I awoke this morning intending to write a reflection on a topic that is often in my thoughts, but try as I might, I was unable to find words that would adequately express what is in my heart: there are not enough of them to describe the despair I often feel when I witness “man’s inhumanity to man” brought to us “live” on TV, or the sadness I feel when I hear of a friend’s fear-inducing medical diagnoses, or the helplessness I feel at the sight of devastation caused by tsunami, tornadoes and floods…  There are so many more soul-crushing events that I could add to this list, but I know I don’t need to spell them out for you because you have your own.

With all the remarkable advances made in the twenty and twenty-first centuries involving cross-cultural understanding, religious tolerance, economic interdependency, scientific and health research, co-operative space research and climate change research, why are bloodshed, hatred and resentment still fueling wars in this day and age?  I repeat the question time and time again, but the answers continue to elude me.  If philosophers, scholars, theologians and others–of the few that I’ve read–have been unable to answer this question in a way that completely satisfies me on an emotional, intellectual and spiritual level, then how can I possibly attempt to do that myself!  I can’t.

It’s often said that the worst situations bring out the very best in people, but I would like to think that kindness, generosity and altruism exist on their own–no painful prerequisite sharing of sorrows required to illicit them.  The “good news” stories may not dominate what we hear and read about in the media on a daily basis, but they’re out there.  Years ago, my mother’s engagement diamond escaped its setting and disappeared, with the dishwater, down the drain; it was later recovered from the trap.  Like her diamond, each ordinary example of people caring for each other, helping each other through all manner of setbacks, needs to be retrieved, polished and held up to the light.  Many people are doing that already, spreading positive messages about their families, neighbours and communities at a grassroots level, some using social media sites.  If we are able to do that—to focus on what is beautiful about each other and in nature—then we will have hope, and therefore be more open to receiving and recognizing moments of unexpected grace.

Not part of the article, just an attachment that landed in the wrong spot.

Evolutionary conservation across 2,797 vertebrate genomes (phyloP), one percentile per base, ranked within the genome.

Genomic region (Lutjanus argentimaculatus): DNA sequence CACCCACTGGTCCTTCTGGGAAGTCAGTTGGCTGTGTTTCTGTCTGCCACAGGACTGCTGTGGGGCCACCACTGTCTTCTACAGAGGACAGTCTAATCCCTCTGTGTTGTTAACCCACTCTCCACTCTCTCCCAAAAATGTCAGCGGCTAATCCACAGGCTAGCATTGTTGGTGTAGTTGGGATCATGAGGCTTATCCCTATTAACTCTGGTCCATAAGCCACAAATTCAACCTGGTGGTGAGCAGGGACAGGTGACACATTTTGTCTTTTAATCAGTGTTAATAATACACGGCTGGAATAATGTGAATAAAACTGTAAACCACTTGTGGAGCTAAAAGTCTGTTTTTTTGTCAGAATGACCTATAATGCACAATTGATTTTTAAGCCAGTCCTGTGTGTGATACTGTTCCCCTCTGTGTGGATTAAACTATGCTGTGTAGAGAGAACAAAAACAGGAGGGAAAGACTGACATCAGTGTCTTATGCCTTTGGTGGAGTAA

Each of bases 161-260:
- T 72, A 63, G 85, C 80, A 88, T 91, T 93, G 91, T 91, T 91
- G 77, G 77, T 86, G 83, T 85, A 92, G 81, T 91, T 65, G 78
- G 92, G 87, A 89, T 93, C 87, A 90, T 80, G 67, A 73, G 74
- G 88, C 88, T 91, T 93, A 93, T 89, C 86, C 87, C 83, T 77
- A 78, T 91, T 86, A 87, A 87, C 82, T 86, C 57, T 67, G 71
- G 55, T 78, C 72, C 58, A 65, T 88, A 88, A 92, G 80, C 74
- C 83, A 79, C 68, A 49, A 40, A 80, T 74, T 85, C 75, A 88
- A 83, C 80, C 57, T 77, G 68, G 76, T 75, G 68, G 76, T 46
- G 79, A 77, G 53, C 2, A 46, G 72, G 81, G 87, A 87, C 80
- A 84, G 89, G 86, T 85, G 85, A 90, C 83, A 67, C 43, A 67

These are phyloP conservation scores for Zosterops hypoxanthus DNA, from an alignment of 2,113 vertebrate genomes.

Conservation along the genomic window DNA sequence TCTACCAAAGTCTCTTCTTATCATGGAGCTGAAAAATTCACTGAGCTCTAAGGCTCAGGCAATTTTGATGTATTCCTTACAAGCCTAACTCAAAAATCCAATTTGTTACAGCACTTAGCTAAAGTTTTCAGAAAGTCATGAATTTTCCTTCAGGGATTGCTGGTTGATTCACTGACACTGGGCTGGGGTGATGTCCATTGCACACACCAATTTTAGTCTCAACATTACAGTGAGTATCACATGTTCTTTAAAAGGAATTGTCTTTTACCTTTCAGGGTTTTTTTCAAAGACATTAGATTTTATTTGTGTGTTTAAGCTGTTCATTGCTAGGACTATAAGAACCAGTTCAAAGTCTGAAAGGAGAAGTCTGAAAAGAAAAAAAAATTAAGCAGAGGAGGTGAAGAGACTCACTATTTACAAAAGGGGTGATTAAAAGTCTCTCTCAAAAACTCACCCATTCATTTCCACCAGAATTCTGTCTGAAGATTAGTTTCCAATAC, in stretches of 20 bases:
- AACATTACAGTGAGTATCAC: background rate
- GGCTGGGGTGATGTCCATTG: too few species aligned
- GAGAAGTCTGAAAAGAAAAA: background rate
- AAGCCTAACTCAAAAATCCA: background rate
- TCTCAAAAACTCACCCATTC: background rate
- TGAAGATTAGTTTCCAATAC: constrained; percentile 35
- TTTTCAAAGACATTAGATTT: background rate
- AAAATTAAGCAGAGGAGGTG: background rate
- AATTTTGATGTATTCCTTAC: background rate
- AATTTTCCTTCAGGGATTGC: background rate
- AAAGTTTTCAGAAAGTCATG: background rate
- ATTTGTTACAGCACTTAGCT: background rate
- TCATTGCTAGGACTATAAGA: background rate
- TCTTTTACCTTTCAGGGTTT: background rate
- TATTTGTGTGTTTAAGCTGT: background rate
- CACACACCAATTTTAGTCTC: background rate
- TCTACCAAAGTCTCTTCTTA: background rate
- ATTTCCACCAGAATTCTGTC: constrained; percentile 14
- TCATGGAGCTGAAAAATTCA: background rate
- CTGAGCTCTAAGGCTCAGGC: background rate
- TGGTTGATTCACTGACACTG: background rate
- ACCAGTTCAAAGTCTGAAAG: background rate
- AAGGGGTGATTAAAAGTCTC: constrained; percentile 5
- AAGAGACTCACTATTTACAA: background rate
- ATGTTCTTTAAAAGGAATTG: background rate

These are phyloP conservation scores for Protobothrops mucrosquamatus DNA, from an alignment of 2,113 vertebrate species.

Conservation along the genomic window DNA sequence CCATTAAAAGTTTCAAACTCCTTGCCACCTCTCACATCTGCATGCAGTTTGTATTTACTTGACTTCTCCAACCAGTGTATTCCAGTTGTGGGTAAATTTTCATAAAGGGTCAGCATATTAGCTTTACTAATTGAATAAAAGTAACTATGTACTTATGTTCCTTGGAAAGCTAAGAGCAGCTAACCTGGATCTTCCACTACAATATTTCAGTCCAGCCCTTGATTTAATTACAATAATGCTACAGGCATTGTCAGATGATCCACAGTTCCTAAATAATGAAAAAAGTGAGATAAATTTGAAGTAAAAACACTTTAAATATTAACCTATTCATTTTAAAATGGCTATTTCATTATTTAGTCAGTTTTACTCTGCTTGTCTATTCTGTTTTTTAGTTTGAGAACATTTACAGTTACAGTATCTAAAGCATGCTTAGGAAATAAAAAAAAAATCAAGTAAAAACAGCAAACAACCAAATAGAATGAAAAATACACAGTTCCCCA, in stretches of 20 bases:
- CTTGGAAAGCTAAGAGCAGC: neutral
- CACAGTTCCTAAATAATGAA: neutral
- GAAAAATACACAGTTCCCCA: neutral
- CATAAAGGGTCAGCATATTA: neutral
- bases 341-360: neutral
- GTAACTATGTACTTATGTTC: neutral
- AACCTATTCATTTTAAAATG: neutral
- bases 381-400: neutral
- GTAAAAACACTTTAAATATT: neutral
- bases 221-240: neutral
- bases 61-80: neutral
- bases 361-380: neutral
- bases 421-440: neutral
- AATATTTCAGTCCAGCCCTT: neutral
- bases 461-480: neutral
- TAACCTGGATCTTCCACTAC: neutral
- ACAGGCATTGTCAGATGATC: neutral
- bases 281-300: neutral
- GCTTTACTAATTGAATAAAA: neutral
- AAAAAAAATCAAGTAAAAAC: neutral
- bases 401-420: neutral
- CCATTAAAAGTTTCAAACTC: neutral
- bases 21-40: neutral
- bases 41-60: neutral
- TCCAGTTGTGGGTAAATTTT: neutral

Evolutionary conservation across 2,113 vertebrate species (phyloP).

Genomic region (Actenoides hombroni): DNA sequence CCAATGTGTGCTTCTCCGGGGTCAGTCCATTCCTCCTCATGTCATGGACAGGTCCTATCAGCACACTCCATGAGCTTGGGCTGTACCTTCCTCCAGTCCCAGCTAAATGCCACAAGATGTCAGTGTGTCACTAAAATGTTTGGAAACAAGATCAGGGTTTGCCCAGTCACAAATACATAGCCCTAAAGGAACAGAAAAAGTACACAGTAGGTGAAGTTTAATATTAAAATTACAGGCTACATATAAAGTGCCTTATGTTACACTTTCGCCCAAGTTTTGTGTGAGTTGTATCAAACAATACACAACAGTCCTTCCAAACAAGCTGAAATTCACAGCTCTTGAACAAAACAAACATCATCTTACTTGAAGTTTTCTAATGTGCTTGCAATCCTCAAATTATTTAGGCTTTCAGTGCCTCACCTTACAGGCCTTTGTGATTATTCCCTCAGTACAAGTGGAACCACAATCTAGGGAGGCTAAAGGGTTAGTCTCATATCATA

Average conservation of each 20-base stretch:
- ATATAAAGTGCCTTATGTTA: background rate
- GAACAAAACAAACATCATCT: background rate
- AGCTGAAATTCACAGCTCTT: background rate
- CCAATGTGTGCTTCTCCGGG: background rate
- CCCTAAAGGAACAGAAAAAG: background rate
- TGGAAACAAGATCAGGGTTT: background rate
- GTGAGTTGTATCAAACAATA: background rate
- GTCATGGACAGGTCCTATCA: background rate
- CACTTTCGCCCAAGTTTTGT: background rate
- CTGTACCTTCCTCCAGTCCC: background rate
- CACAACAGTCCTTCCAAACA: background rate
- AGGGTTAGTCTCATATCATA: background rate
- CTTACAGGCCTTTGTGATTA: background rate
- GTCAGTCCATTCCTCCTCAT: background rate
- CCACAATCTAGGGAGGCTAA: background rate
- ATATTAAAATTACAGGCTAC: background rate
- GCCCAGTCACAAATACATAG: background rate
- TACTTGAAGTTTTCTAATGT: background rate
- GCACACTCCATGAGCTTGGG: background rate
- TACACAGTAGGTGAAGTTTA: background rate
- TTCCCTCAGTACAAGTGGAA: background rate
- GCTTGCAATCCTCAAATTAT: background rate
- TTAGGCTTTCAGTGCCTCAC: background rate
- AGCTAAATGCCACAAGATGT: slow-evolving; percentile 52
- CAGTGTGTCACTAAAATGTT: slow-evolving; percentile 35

The following reflections of the mirror image variety are ones that I captured with my camera in July 2013.  They remind me of such moments.  Perhaps the answer to Why? is simply Because!  The beauty of these scenes flooded my whole being; I felt them; they spoke to me.

About Peggy Pilkey

A writer, reader, amateur photographer, gardener, adult "third culture kid", former library employee, once-upon-a-time world traveller, and volunteer teacher with CUSO International.
This entry was posted in Musings, Personal Reflections and tagged . Bookmark the permalink.

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